I think light is pretty important, but it seems I don’t know the half of it.
I am currently reading LIGHT: A Radiant History from Creation to the Quantum Age by Bruce Watson. The book is of the micro-history genre, an in-depth look at an intensely focused topic. This time, the topic happens to illuminate a subject about which I have intense interest and the book has deepened my understanding of the history of light.
In the beginning, it was all about light.
I knew that the Greek Titan Helios rode his flaming chariot into the sky each morning to begin the day, that the Egyptians worshipped the sun god RA, and that the first words of the Hebrew God were “Let there be light.”
I did not recognize that the God of the Bible created Light first…and the sun and moon three days later. Light, it seems, was even more fundamental than the universe itself.
I did not know that many creation narratives required re-starts like the great flood, but that light was never re-made. It was good from the beginning.
I did not know that the early Mandeans worshipped the King of Light, that Mithraists hoped to reach heaven by inhaling light, that the Envoy of Light Mani had followers from India to Rome called “beings of light” thousands of years ago.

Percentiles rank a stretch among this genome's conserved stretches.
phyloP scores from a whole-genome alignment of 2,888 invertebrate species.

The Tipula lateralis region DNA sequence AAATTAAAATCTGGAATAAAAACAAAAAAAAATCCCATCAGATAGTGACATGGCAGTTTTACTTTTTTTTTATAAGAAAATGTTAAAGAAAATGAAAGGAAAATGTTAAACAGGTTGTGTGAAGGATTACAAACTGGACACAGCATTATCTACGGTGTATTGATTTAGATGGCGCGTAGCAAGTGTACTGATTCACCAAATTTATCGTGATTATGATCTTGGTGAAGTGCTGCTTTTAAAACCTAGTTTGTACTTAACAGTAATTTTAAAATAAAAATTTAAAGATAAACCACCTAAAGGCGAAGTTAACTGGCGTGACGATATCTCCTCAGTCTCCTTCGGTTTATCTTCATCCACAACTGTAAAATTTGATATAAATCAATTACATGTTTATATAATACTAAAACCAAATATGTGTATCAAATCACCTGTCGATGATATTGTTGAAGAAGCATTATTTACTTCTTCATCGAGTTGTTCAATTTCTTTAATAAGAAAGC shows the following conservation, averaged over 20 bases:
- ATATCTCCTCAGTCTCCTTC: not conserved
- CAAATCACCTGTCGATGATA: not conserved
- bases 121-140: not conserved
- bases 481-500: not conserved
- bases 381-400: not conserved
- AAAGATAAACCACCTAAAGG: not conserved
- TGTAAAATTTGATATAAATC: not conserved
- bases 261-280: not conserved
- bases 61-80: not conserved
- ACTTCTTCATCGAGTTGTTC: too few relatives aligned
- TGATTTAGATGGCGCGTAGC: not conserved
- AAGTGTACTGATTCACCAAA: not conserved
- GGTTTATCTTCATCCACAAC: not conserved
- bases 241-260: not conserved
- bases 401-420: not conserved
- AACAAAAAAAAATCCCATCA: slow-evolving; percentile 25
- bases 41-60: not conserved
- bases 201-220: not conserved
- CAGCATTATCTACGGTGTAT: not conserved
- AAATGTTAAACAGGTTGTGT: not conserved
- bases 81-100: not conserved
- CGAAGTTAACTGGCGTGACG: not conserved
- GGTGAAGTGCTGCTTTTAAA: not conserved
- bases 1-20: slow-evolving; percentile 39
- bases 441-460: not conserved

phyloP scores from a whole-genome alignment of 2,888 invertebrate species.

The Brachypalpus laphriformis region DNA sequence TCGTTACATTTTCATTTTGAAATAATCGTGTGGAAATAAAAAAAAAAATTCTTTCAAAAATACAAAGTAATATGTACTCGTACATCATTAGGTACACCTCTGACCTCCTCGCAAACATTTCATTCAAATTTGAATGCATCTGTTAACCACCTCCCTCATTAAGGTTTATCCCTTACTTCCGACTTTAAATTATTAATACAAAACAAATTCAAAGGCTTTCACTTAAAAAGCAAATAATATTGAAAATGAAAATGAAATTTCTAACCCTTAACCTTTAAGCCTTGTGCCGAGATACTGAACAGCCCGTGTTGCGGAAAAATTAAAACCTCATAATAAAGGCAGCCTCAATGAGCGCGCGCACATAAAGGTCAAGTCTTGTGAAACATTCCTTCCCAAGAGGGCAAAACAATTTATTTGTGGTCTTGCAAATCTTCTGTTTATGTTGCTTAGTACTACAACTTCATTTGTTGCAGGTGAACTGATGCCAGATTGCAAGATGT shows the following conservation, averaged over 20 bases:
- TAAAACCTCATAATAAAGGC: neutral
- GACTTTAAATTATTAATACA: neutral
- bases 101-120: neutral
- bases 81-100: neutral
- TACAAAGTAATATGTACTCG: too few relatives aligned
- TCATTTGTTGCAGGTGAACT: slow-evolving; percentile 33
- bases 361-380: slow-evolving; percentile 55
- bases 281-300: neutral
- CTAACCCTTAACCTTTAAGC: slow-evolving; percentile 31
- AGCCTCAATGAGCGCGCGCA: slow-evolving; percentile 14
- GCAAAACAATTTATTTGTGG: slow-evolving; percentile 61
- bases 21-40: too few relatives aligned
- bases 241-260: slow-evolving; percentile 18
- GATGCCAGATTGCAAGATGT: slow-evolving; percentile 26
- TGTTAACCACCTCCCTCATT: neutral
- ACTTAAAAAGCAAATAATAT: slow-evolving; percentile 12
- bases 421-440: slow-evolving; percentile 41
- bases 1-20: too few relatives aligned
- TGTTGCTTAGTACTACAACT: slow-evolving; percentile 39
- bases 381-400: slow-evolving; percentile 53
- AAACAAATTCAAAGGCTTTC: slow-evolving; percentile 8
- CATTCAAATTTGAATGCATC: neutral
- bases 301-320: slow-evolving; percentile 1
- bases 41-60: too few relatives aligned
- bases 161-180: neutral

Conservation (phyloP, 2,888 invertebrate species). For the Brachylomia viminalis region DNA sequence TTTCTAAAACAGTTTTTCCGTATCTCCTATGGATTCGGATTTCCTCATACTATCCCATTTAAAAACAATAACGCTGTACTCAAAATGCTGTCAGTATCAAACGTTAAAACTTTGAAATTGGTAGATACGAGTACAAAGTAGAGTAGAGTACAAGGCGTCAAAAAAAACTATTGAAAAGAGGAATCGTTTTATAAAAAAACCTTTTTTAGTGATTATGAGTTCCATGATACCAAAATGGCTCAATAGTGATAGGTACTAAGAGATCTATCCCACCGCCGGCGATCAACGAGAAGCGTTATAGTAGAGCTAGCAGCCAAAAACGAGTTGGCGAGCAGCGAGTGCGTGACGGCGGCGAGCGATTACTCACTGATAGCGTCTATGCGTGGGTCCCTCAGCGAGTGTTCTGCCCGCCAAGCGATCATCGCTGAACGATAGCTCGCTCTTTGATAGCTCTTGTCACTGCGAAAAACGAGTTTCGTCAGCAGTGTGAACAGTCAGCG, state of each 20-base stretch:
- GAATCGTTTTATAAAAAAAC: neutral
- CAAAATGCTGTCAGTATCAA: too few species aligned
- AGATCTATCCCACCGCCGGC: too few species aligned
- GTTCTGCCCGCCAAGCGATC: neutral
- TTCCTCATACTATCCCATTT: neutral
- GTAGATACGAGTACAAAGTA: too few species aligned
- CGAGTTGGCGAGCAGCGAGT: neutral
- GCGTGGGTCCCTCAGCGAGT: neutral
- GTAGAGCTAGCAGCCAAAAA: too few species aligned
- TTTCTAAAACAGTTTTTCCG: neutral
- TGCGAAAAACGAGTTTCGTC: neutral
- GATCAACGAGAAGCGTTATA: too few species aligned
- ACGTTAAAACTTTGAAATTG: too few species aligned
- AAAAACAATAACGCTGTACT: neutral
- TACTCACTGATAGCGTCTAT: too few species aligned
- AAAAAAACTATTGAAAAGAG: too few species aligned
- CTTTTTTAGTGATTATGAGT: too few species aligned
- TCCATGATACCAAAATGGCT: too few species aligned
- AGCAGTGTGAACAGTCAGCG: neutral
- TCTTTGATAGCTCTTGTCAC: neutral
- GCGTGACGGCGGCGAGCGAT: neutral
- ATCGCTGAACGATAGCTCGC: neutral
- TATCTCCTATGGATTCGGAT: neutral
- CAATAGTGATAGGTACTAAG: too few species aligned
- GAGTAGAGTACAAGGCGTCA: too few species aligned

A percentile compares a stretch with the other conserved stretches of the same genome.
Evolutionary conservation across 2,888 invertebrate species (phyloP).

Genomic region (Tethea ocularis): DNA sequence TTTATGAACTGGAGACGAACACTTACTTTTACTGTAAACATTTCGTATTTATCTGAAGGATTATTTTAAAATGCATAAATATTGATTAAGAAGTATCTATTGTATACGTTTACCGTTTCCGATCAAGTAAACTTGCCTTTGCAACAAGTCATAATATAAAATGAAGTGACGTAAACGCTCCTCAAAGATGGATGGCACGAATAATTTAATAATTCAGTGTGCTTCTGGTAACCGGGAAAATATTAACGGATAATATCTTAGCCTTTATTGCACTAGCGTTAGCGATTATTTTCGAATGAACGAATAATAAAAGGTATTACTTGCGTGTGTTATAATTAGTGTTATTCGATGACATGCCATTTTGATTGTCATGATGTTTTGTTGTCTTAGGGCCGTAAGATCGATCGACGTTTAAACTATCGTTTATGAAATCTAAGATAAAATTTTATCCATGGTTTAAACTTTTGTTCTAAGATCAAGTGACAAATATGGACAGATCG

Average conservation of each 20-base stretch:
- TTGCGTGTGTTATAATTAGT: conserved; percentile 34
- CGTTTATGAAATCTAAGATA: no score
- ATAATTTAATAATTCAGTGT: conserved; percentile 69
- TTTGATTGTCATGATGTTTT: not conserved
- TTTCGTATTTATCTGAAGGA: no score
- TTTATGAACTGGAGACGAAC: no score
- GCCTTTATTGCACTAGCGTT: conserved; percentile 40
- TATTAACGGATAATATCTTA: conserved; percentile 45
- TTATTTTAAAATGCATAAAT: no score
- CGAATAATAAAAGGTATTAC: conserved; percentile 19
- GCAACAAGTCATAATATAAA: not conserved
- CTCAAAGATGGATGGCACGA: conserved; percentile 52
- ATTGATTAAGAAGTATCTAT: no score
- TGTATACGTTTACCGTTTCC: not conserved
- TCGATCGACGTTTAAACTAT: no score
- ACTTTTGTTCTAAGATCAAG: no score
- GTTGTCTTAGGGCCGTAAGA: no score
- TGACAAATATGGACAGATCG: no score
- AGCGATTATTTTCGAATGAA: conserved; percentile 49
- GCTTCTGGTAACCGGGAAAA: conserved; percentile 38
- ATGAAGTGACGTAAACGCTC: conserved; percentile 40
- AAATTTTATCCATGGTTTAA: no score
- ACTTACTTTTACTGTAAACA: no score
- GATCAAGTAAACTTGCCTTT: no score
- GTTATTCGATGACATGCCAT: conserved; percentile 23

Zoroaster preached that the universe was created out of infinite light.
St. Augustine used the Latin terms lux (direct light) and lumen (reflected light) more than 4,000 times in his writings.
The phrase “God is the light of the heavens and earth” could be from many religious texts but is from a chapter devoted to light in the Quran.
Aristotle pondered light but could not grasp it. The legend of Archimedes describes his use of light to burn enemy ships. Only in the Dark Ages did we slow our pursuit of understanding even while we invented gothic flying buttresses to allow more light into our cathedrals.
Humanity’s fascination with light was rekindled during the Age of Enlightenment.
We even use light as the defining term of the era. Galileo, Copernicus, Kepler, DaVinci, Descartes…all intensely studied light.
Isaac Newton is perhaps best remembered for an apple falling on his head, but he was also the first to discover that white light does not exist but is rather the result of all the colors of the rainbow added together.
Light eluded our understanding into the modern era.
Edison was one of many attempting to make electric light, but when he succeeded we still did not understand light itself.
Light was Einstein’s fascination. Calculations proved again and again that light was constant. How could this be? While pondering this conundrum, Einstein had a sudden realization: if light was constant, then time must be relative. E=mc². C is the constant in Einstein’s relativity. Light.
And now? As I’ve written before, light is the basis for life as we know it, the energy that keeps our planet warm, the extraterrestrial element that sparks photosynthesis and our entire food chain. Light organizes our days and measures our roads. Light makes our eyes useful and can re-shape them with lasers.
I like to say that light can help us live better lives. But from the beginning, it is clear that light is much more essential, more fundamental to our existence.
Light can help us live.